The rise in the use of advanced analytics, machine learning (ML) and Artificial Intelligence (AI) and the Internet of Things (IoT) today have driven the technology of simulation into the concept of the digital twin. Digital twins are generally defined as a virtual digital model of a physical system that is used to make better decisions about the real world physical system. Digital twins are usually intertwined with sensors and include a two-way interaction between the physical and digital twin.
The growth of “smart” IoT devices – devices with an increasing amount of processing or computational capability – results in more use cases where devices perform independent functions or complex system behaviors. These devices must both provide cryptographic trust to participate in network data exchange and be assured they can trust the network and nodes to which they communicate. This is the foundation of “Zero Trust Architecture” or ZTA.
Managing IoT devices and user identities as well as the relationships among various devices and their digital twins face significant challenges. First, a lack of Identity Credential and Access Management (ICAM) standards for IoT creates proprietary standards and a lack of interoperability. Second, the operational lifecycle of IoT devices complicates integration of traditional ICAM. Lastly, ICAM technology must adapt to the proliferation of connected devices. This evolution requires a digital trust framework and the decentralized architecture of Self-Sovereign Identity (SSI).
Also, digital twins, especially in industries such as healthcare, incorporate volumes of data deemed sensitive and governed under regulatory requirements such as HIPAA. The application of ML and AI promises to improve the characteristics and analytical performance of digital twins, but in emulating health conditions can risk compromise of personal identity and associated sensitive conditions, even if derived from analytical frameworks. Both the digital twin and the physical person it represents greatly benefit from a privacy-preserving and data protection capability afforded by SSI and decentralized identity.
The Sovrin Foundation is a nonprofit organization established to administer the world’s largest decentralized global public network enabling SSI on the Internet. The Foundation established the SSI for IoT Working Group to examine the application of SSI to IoT. This presentation will describe:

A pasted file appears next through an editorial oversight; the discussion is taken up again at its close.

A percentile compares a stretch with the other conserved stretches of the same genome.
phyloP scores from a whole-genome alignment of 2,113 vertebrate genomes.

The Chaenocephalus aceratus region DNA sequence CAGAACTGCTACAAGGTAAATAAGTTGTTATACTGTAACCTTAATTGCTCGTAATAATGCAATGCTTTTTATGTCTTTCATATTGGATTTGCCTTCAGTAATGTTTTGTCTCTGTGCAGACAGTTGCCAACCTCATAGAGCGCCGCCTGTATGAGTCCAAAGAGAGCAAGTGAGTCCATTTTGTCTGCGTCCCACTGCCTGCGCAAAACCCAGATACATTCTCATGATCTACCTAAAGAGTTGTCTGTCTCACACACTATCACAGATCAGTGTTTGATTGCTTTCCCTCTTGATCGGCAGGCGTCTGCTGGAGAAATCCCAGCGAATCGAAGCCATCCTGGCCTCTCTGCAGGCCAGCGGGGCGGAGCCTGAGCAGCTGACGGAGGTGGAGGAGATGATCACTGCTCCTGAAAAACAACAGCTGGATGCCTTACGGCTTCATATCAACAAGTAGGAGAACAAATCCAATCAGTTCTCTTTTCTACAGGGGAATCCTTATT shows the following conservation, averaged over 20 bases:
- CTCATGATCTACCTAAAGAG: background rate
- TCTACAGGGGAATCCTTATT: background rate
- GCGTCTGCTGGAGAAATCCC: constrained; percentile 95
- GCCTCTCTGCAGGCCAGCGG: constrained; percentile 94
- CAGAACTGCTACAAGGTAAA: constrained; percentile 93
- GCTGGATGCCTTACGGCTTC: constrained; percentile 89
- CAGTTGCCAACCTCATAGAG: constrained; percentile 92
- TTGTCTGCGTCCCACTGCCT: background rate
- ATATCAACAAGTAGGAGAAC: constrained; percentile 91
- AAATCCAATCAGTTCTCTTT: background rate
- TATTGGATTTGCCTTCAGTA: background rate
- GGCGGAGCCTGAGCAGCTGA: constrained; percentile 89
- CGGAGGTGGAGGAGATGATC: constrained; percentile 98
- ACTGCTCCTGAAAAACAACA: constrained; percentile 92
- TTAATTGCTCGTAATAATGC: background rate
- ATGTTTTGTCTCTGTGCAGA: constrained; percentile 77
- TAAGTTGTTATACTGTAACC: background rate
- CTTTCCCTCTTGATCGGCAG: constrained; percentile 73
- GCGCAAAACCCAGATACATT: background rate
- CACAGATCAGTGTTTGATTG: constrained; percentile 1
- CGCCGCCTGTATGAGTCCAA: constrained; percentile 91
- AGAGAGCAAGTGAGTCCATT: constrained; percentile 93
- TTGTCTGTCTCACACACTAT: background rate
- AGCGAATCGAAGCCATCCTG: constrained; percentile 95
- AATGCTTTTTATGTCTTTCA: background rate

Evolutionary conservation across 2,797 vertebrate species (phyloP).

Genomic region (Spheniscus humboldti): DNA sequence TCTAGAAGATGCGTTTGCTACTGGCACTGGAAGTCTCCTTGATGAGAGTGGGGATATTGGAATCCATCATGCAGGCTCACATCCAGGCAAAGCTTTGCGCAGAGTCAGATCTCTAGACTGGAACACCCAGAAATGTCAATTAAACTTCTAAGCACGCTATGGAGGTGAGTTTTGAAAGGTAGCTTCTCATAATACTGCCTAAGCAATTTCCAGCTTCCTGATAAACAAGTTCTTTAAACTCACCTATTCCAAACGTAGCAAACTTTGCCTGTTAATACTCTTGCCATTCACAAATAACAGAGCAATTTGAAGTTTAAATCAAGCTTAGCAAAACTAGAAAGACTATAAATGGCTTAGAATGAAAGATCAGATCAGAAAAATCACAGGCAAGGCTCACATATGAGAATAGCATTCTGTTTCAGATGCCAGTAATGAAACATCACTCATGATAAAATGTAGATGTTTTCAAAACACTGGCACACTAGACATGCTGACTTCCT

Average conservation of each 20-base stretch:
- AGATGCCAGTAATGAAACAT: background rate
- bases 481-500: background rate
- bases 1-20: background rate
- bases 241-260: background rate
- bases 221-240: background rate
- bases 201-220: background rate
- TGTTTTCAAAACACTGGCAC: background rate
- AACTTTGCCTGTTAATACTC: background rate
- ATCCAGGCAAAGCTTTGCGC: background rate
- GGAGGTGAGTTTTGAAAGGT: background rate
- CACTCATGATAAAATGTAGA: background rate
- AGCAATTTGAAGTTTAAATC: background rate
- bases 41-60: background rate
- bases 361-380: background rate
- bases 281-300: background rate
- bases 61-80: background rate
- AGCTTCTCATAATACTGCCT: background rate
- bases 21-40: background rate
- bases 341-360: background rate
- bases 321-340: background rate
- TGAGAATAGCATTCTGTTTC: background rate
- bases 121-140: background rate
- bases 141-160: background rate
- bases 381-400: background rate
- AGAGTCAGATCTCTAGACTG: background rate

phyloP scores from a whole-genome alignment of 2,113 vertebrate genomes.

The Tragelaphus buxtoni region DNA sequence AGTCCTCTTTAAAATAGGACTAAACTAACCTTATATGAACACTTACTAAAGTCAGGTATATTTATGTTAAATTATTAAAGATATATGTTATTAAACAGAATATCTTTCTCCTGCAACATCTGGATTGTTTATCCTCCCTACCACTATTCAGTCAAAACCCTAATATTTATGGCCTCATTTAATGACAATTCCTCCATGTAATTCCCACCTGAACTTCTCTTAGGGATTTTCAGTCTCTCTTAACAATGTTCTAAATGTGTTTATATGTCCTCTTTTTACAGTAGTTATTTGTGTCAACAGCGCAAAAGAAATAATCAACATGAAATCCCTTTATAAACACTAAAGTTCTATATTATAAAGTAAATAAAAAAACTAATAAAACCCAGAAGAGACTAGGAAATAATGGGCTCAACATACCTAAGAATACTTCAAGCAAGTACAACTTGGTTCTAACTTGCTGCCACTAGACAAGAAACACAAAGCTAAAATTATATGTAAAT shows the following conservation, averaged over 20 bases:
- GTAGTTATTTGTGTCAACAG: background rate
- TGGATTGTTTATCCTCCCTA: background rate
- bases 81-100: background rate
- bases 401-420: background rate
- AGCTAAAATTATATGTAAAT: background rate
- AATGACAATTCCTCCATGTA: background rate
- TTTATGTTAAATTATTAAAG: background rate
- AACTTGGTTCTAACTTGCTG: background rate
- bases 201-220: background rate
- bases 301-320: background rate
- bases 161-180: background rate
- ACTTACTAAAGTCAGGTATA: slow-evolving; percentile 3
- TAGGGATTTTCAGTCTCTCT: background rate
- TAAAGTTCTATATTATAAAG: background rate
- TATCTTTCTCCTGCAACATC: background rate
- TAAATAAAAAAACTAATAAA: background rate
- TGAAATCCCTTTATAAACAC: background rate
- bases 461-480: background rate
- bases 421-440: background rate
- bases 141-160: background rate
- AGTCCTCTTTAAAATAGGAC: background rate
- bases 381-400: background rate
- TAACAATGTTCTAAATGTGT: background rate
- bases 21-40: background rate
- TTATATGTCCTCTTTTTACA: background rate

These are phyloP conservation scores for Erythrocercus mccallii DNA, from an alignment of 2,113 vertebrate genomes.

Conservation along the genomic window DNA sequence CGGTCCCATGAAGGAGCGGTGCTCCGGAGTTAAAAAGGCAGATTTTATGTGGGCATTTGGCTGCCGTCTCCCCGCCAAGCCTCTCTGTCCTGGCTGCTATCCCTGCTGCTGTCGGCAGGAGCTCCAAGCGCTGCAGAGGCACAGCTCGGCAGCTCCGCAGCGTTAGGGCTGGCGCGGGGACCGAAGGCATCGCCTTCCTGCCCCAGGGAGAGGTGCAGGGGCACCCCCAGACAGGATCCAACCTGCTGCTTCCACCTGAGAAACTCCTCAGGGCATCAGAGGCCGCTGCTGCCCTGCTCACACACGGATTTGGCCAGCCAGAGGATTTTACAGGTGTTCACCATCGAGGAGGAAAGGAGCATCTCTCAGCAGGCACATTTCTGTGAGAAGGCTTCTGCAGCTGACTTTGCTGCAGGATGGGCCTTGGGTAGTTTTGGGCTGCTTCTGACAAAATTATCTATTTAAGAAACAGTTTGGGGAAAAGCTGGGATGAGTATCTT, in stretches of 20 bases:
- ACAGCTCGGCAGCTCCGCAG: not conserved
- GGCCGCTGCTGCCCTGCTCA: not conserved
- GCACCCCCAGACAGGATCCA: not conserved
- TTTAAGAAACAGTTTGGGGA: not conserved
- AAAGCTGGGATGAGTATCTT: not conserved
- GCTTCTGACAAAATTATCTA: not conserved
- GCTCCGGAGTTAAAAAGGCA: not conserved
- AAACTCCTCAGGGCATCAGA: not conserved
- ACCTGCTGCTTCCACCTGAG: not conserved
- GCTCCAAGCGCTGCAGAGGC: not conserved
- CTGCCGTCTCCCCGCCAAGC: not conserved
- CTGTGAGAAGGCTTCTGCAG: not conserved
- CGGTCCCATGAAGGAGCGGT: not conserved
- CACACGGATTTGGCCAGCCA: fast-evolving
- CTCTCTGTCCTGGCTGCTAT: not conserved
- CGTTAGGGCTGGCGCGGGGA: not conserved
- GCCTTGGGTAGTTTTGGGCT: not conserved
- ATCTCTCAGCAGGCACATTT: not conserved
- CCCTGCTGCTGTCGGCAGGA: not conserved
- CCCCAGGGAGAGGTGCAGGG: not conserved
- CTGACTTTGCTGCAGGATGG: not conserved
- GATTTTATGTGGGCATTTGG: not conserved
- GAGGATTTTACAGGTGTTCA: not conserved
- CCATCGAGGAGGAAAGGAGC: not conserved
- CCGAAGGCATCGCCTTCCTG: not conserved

1) The challenges of digital identity and ICAM in IoT and digital twins
2) How to apply SSI and decentralized identity with IoT and digital twins
3) How the Sovrin Foundation is advancing SSI in IoT for industry use
Chief Trust Officer at Lumedic
As the Chief Trust Officer for the Lumedic Exchange, the first internationally available patient-centric data exchange platform, Jim leads the development and harmonization of W3C verifiable credential data standards across healthcare and identity use cases. Additionally, as part of Tegria, a services and solutions company launched by Providence, one of the nation’s largest health systems, Jim joins Providence leaders directly contributing to HL7 project teams. Jim works closely to identify opportunities to leverage new developments in data standards and contribute technical advancements back to HL7, ISO, and IEEE standards development.
• Vice Chair, INCITS (ANSI) Blockchain Working Group, US member of ISO TC 307
• Member, IEEE P2145 Blockchain Governance WG, P2933 Medical Device WG, P2673 Medical Information Working Group
• Vice Chair, SSI in IOT WG, Sovrin Foundation
• Steering Committee Member, Trust over IP Foundation
• Healthcare Sector Coordinating Committee, Health Tech Risk WG
• Member, National Digital Twin Programme (UK)
End-User, Government, Enterprise, Small / Medium Enterprise, OEM
Standards, Interoperability, digital twin, security, identity, infrastructure, healthcare,
CxO, VP / Director, Middle Management, Business Line Management
Healthcare, Government / Public Sector
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